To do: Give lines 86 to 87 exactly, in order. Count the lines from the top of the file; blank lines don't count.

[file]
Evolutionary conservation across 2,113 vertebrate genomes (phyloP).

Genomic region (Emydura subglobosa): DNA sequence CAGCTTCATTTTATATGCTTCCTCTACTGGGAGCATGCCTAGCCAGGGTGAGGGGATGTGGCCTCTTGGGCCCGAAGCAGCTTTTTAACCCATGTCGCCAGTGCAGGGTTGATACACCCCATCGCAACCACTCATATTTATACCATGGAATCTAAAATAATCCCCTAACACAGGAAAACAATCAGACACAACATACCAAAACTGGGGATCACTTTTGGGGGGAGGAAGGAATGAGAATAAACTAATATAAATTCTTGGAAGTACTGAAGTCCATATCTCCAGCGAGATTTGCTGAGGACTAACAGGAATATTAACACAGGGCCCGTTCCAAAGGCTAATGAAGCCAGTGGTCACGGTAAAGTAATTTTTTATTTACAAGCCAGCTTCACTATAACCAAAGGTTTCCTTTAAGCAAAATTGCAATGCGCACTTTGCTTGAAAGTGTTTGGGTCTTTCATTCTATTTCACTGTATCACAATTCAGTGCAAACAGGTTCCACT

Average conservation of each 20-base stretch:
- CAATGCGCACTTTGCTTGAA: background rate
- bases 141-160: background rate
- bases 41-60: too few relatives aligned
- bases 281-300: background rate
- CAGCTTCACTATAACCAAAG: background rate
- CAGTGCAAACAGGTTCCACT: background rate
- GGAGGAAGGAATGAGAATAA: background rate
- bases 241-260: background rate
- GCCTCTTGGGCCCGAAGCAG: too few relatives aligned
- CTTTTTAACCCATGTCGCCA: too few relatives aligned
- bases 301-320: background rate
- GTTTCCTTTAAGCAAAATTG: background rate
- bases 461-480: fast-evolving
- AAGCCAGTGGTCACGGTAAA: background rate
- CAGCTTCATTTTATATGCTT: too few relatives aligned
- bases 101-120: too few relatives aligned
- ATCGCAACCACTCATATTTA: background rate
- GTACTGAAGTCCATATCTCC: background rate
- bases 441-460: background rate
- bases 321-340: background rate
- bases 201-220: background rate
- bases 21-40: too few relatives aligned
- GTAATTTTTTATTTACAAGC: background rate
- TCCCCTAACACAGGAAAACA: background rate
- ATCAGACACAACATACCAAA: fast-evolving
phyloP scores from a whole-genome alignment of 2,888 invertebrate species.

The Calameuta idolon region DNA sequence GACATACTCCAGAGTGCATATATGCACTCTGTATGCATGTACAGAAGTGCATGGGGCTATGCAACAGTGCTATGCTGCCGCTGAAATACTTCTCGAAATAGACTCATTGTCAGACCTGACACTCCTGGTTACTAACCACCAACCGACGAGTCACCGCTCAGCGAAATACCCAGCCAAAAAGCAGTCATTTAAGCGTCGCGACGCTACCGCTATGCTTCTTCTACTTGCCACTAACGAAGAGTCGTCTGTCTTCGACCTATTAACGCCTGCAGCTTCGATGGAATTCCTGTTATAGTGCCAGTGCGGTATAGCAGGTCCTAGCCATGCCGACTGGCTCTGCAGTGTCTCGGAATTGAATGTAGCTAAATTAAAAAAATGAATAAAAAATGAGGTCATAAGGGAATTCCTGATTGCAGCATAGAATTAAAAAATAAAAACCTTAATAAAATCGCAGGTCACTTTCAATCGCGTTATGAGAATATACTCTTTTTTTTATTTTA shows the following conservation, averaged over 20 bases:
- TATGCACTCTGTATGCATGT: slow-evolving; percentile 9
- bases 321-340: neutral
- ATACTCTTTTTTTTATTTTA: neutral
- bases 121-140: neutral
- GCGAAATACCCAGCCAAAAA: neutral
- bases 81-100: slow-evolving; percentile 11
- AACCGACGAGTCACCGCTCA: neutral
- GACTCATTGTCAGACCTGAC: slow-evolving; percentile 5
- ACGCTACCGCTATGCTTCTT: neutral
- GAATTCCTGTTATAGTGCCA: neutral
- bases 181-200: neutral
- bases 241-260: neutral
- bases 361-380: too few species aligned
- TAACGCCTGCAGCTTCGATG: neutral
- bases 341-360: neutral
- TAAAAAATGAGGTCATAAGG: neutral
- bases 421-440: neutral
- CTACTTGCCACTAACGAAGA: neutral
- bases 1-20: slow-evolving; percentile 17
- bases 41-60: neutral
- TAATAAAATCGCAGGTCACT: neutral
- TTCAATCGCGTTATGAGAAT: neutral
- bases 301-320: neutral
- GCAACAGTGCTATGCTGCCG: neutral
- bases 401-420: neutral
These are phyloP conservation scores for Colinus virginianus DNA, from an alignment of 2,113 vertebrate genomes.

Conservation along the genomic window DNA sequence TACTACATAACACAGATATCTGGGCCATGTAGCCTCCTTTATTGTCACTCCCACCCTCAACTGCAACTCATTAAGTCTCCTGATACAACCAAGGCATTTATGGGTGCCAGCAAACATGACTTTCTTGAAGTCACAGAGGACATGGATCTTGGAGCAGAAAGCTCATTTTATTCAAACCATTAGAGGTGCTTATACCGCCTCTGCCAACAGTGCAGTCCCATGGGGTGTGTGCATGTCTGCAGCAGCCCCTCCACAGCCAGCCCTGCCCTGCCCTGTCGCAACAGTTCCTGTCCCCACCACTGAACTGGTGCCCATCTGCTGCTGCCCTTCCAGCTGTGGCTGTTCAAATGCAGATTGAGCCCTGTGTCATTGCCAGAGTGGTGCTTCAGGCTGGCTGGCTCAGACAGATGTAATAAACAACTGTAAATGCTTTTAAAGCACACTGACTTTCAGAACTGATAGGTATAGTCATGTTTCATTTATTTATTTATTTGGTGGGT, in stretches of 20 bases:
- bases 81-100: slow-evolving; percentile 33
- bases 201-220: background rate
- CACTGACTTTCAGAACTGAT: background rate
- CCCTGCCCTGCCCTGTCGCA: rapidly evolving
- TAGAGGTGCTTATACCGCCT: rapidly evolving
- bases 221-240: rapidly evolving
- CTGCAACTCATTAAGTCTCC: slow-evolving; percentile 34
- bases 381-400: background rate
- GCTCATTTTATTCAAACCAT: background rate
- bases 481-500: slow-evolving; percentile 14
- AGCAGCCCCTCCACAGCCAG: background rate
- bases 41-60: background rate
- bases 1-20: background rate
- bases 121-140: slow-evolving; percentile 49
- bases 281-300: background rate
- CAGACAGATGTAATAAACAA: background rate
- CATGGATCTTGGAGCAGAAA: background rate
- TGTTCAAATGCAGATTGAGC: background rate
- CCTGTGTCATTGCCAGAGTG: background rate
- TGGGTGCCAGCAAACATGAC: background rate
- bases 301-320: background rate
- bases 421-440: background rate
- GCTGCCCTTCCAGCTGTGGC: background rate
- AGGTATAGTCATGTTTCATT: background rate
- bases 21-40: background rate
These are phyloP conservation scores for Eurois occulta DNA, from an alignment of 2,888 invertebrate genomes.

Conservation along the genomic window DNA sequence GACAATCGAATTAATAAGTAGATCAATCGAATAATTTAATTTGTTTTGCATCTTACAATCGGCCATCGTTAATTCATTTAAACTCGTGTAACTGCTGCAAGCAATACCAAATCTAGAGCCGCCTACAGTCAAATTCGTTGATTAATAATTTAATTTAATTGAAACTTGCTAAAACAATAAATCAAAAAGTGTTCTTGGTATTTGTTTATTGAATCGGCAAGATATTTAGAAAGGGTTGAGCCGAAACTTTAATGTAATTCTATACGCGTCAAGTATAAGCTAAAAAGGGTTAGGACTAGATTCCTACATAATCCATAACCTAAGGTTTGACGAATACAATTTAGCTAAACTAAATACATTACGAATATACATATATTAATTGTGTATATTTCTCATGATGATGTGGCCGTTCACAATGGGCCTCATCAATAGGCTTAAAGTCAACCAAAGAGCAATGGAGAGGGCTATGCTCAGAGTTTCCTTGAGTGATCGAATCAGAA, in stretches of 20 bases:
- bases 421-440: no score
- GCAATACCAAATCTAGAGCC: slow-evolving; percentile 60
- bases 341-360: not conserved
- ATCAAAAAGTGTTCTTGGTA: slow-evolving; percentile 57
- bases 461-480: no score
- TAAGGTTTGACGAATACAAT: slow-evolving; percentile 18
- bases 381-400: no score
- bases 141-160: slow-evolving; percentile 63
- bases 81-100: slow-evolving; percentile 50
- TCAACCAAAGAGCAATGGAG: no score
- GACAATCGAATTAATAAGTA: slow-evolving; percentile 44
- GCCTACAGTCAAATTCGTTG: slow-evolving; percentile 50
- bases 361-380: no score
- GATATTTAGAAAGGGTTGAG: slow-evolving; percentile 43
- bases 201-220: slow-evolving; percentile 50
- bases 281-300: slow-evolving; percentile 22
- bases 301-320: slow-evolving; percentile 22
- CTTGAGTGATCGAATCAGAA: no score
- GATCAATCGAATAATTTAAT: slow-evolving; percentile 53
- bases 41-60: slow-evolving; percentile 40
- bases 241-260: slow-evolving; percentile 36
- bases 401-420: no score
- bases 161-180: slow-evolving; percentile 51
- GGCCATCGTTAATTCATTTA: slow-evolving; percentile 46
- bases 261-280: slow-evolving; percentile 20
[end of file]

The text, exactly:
- GCAATACCAAATCTAGAGCC: slow-evolving; percentile 60
- bases 341-360: not conserved